The ultimate solar lighting solutions are passive, like a window, skylight or solar tube. On the other hand, you can install electric lighting in your garage and power it with reasonably priced solar panels. While this type of system is not so common that you find it in big box stores, it won't be long.
|Cooper Lighting GT100MH 100W Metal Halide Industrial Grade Security Dusk to Dawn Area Light|
Outdoor Garage Lighting - From motion sensing flood lights to overhead area lights, the options are many. Most people think of outdoor garage lighting for decorative purposes, security purposes or outdoor activity purposes. Give thoughtful consideration to the reason for your outdoor lighting before proceeding.
If you are simply trying to illuminate an outdoor basketball court, an overhead area light or a couple of flood lights will do the trick. When it comes to style and decorative value, try to match your garage lights to the style of your home. Learn more about outdoor lighting.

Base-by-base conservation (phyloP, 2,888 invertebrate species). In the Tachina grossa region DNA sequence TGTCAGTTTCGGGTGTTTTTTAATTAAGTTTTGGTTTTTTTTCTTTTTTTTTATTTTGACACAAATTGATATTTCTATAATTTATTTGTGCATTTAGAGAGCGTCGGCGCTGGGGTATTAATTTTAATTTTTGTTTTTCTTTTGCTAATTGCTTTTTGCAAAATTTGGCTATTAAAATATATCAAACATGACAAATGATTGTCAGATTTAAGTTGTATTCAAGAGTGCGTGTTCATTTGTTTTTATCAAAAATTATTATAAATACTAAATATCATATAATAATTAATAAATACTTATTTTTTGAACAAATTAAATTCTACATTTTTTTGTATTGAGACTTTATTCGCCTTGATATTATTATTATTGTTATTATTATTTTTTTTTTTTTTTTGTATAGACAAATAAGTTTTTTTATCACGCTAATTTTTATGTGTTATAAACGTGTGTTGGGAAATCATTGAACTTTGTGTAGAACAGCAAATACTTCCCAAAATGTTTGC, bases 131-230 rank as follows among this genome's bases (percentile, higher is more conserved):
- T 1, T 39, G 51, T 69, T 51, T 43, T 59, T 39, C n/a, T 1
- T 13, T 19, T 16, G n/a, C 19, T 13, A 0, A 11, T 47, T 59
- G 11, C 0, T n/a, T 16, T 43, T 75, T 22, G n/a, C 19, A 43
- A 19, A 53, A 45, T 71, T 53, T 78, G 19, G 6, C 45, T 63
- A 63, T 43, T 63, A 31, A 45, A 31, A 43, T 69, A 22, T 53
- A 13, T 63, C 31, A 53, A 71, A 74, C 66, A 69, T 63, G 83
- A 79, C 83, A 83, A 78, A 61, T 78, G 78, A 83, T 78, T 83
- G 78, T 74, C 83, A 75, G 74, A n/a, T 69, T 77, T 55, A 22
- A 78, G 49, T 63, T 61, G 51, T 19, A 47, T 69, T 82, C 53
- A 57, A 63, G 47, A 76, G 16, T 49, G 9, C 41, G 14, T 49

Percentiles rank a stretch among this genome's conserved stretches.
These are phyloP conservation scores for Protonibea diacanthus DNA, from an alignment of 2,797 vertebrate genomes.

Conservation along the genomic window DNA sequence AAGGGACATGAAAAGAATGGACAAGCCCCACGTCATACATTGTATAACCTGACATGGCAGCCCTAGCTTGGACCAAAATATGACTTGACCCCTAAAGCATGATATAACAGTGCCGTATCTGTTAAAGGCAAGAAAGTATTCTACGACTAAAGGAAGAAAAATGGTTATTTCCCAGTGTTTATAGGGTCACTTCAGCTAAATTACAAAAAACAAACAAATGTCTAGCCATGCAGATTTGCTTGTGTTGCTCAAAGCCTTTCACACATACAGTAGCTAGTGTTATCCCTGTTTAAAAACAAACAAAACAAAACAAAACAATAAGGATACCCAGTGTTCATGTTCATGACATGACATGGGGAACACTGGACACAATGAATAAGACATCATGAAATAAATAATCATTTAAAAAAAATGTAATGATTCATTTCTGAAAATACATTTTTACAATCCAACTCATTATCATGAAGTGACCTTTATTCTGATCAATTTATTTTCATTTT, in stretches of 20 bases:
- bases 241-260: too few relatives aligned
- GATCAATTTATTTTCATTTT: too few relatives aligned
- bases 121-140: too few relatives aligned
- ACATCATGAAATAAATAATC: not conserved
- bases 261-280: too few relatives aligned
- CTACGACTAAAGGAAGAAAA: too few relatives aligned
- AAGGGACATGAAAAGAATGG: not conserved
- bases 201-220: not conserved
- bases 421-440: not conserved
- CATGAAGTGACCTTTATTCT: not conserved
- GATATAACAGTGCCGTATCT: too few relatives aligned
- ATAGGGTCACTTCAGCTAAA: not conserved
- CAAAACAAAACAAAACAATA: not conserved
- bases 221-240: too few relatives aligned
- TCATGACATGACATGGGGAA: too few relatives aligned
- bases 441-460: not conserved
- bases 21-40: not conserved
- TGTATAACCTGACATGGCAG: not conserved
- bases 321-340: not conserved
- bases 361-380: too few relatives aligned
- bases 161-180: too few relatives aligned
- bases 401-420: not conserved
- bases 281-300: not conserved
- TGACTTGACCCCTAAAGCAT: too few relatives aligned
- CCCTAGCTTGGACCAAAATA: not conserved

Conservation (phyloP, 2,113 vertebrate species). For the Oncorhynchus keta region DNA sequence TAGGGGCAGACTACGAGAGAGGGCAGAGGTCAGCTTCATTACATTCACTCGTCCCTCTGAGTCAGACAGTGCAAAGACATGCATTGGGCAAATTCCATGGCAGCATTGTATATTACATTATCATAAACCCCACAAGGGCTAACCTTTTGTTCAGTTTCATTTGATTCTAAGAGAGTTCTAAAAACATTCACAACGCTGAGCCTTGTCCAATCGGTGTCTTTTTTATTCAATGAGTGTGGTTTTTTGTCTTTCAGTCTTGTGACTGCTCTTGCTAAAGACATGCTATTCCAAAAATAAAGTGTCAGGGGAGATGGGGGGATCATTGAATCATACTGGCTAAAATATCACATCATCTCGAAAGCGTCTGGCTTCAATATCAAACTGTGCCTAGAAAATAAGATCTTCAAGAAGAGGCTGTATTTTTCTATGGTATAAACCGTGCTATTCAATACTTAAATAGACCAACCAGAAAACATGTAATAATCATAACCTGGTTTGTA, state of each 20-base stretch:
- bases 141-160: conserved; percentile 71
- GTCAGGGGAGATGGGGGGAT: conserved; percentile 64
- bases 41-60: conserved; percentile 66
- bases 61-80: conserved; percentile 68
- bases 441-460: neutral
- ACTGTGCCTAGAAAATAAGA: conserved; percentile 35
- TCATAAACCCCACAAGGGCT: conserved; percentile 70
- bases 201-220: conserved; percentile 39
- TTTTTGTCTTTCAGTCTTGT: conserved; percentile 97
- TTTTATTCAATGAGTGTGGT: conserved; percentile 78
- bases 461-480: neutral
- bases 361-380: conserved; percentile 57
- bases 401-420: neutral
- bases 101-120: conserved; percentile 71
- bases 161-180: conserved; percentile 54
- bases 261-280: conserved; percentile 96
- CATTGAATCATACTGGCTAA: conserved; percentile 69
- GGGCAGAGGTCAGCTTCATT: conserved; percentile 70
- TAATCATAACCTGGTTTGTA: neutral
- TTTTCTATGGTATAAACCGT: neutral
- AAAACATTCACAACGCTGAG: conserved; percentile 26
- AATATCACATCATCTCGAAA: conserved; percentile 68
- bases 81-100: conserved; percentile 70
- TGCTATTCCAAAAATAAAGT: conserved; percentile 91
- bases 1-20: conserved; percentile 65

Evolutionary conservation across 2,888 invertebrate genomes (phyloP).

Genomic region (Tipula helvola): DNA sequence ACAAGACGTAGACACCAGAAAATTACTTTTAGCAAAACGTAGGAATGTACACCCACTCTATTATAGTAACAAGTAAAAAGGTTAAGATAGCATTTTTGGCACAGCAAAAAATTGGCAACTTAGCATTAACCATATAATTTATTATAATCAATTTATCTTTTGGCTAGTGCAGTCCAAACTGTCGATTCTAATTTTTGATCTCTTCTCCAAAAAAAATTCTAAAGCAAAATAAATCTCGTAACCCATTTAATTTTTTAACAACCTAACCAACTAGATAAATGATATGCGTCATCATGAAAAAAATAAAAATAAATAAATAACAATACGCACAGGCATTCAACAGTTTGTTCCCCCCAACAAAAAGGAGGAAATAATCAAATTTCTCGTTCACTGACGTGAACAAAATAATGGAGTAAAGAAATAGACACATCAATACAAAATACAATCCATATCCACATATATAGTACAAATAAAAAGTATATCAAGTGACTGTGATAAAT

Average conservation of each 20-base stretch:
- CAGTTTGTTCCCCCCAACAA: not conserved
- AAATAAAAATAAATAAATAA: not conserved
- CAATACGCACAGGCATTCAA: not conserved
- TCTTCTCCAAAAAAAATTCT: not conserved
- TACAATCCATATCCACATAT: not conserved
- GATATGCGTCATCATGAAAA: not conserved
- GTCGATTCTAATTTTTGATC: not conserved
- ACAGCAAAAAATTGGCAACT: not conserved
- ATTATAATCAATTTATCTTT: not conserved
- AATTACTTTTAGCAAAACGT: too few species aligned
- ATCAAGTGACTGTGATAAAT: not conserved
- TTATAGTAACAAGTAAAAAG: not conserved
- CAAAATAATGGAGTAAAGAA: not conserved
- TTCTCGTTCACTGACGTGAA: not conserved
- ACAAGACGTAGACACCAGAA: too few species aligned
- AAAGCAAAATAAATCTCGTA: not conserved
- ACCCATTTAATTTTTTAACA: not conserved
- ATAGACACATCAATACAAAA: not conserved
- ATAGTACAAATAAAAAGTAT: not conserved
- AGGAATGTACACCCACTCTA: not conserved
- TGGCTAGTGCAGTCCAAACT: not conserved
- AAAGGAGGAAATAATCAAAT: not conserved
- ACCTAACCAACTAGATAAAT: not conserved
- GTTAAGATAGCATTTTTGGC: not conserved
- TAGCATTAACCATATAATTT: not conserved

Selecting the best garage lighting options really comes down to your personal preference and how you plan to use your garage. Even if your builder used the cheapest incandescent or fluorescent light fixtures available, upgrading for your needs doesn't have to break the bank. Follow these 3 steps:
Decide how you will use your garage. If you are reading this article, you probably already have the answer.
Install enough general purpose garage lighting fixtures to provide even and adequate light to every corner of the garage. My preference is to use 4 foot fluorescent fixtures with T8 bulbs and electronic balasts, placing fixtures every 4 feet on the garage ceiling. You will be amazed at how bright your garage becomes and how much better you feel about spending time there.